The terrorism. This is what I have

The terrorism. This is what I have

The reason I picked this book is because I have always been curious about terrorism. Truthfully, I really didnt expect the book to take the stance it did, which focused mainly on the religious implications of what influences people to commits acts of terror.

I liked the fact that the book takes new angles in approaching the search for truth, by focusing on case studies and performing interviews with the people who have committed terrorist acts. This is like getting the insiders view of the inner workings and frame of mind people have before, during, and after they have unswervingly performed the acts of violence. In the first chapter, Juergensmeyer states, This book is about religious terrorism I have tried to get inside the mindset of those who perpetrated and supported such acts.

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(pg.7). By doing this type of analysis he is able to figure out whether religious terrorism distinguishes itself out from other forms of terrorism. This is what I have interpreted as his thesis statement, because this is essentially what is being portrayed throughout the book. Since this book is filled with tons of information, I have chosen to focus on a couple of case studies he presents to analyze instead of briefly covering all six cases he has presented. The cases I have chosen are named the Soldiers of Christ and Islams Neglected Duty.

Before we get to the cases, I want to provide some background on our author, Mark Juergensmeyer. He currently is a professor of sociology and the Director of Global and International Studies at the University of California. He is also accountable for writing several other books such as The New Cold War? Religious Nationalism Confronts the Secular State, and Radhasoami Reality: The Logic of a Modern Faith.

Juergensmeyer has earned a Ph.D. in the field of political science from U.

C. Berkeley with an emphasis on South Asia and comparative politics. He has also taken the liberty to study the following languages, Hindi, Panjabi, Urdu, German, and Latin. Because of this mastery of multiple languages I feel it has provided him an advantage on getting insight on the different cultures he has studied since knows the language.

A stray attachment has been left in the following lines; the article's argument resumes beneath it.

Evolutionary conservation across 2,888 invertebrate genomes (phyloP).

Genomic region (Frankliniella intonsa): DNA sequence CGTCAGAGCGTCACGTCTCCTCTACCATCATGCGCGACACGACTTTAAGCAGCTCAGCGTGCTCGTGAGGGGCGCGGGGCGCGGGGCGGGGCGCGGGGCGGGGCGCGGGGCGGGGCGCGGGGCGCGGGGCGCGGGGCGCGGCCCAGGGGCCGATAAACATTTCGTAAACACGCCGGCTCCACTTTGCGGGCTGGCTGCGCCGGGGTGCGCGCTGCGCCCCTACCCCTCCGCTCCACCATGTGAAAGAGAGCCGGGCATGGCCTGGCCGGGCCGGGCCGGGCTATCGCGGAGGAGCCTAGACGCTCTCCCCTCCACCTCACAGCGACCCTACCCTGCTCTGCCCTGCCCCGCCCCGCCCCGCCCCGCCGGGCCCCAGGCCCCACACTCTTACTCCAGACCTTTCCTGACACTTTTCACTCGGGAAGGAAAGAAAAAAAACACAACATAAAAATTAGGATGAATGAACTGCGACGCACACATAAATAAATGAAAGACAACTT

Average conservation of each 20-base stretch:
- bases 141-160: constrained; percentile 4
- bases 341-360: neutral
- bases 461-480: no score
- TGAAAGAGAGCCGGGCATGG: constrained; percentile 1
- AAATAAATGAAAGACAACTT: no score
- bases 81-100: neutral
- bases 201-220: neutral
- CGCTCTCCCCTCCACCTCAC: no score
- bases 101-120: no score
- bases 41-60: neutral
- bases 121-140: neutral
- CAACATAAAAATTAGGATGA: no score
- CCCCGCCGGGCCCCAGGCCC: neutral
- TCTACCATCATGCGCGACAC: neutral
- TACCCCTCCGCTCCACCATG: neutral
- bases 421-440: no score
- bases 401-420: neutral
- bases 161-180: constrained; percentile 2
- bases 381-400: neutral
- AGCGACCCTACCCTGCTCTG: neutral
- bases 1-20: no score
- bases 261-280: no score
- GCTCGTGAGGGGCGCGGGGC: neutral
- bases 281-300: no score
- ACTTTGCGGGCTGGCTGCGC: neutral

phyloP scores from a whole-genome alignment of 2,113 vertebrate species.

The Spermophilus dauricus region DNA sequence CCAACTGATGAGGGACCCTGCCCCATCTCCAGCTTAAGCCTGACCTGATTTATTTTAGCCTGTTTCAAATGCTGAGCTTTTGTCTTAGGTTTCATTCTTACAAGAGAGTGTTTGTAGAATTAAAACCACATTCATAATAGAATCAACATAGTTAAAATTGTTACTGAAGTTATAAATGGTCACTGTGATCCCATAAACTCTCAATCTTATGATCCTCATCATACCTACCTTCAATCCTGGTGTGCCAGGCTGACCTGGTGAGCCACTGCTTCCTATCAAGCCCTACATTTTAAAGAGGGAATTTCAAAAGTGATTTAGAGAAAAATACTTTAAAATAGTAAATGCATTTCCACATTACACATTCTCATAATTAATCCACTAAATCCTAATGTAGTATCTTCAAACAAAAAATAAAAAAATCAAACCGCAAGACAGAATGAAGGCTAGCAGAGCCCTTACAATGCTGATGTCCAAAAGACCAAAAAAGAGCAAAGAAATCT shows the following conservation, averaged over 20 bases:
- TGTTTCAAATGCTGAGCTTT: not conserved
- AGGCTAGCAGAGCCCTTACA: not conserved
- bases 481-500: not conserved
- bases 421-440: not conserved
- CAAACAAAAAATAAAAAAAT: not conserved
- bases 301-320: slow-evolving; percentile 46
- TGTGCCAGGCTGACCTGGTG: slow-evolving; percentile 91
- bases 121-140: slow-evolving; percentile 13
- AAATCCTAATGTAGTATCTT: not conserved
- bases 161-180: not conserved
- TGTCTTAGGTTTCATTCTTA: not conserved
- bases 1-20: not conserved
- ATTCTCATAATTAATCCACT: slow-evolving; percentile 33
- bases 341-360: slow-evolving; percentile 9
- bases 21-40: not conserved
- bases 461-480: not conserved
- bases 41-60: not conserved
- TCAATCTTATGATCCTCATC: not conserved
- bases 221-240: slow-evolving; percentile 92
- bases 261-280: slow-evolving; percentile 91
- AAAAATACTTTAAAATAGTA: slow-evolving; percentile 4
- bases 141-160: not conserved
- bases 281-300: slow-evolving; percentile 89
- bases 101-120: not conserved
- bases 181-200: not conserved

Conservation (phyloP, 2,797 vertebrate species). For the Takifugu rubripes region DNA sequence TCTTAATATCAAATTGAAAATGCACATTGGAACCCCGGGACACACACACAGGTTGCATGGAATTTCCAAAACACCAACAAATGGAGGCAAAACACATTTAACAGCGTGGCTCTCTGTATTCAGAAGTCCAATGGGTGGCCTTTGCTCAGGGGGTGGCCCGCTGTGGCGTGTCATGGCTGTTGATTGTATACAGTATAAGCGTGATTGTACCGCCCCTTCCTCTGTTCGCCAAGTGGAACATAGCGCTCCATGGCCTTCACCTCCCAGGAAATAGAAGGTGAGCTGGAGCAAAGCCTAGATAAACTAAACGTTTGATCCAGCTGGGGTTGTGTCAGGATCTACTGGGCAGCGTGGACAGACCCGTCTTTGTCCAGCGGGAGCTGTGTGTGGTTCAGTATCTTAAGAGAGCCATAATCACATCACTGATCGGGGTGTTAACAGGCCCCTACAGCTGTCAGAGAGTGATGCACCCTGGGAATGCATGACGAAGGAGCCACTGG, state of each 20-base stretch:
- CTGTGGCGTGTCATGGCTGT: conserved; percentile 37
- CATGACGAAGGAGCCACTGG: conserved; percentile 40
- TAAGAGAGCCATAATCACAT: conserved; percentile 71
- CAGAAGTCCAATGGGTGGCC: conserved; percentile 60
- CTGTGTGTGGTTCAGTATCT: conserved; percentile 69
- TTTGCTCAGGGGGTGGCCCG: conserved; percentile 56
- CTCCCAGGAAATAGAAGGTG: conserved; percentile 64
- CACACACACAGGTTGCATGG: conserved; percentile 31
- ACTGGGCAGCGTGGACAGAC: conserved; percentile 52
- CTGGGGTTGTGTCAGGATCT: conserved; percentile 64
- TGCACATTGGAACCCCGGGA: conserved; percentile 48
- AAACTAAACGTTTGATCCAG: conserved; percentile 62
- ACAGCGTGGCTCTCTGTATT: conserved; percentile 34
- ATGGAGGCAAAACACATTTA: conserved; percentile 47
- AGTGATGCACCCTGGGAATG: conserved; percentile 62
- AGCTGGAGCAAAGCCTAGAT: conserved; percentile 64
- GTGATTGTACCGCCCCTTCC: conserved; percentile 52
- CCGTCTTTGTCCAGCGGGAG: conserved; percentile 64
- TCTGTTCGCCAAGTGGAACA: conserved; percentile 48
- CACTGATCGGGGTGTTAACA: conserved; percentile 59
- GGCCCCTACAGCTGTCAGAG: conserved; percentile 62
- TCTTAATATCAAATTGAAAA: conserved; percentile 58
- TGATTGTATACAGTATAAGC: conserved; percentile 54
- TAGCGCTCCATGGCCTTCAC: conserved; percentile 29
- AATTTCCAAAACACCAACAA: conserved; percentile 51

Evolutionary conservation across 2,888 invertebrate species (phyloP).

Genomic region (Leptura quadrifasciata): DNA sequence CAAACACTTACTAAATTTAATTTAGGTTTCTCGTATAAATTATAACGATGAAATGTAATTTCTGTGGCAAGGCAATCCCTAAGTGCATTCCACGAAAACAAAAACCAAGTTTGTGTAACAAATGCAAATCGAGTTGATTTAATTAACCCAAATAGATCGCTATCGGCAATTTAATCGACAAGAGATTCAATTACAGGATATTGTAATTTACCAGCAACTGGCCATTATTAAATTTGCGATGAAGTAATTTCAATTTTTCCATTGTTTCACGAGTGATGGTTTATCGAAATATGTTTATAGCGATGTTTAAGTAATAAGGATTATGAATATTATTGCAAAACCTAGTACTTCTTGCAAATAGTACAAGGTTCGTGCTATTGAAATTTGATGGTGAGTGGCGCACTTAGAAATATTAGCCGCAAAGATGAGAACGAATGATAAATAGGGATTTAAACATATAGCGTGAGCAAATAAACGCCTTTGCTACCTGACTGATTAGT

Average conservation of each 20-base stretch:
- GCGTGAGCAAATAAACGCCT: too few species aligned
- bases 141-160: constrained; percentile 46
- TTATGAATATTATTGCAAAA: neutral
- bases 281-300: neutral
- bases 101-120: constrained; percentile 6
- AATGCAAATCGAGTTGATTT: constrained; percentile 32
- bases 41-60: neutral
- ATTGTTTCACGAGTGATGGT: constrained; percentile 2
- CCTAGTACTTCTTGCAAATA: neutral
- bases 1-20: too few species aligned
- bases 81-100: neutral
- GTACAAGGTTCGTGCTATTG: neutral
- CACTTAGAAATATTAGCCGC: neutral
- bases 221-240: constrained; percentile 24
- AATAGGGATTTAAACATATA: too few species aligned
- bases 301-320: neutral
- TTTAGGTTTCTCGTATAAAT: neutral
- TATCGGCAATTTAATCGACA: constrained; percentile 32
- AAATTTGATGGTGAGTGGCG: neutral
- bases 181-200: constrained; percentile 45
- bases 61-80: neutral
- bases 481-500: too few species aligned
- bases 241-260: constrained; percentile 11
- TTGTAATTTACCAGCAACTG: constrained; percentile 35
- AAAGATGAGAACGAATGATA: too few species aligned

The reason I say this is due to the fact that all languages have different meanings and innuendoes built that none speakers might not pick up. One example of this in the English language is sarcasm. Also, it has always been said that little things get missed through translation, because not all languages translate verbatim with each other. For this book, he elected the help from several sources. He spent a page and a half listing out people such as Ehud Sprinzak (Israel), Zaid Abu-Amr (Hamas movement), Warden David Rardin (prison interviews), and many more to that could be listed. The basic argument that Juergensmeyer makes is that religious terrorism differs from other kinds of terrorism, and does religion plays the justification role in introducing terrorism to the evils of the world.

At first glance, the wealth of information, and sources that are presented, such as the one-on-one interview with Mike Bray and Rev. Paul Hill. Throughout the book he makes different points differentiating between political terrorism and religious terrorism.

For instance, while discussing the case about Mike Bray, Mark states, according to Bray, Christianity gives him the right to defend innocent unborn children (pg. 23). The next chapter, it was stated that, Yigal Amir acted alone and on orders from God. This was after he assassinated Israels Prime Minister Yitzhak Rabin.

The reason he was assassinated (along with it being morally justified) is because of the peace talks between Rabin and Arafat about the control of the sacred city. Next comes Islam, in which it was stated, by Mahumud Abouhalima, the one thing humans can do in response to great injustice is to send a message and that real change is in Gods hands. (pg. 64). In the section, Sword of Sikhism, it is stated by Jarnail Singh Bhindranwale, Sikh traditionordinarily applauds nonviolenceit is a great sin to keep weapons and kill anyone.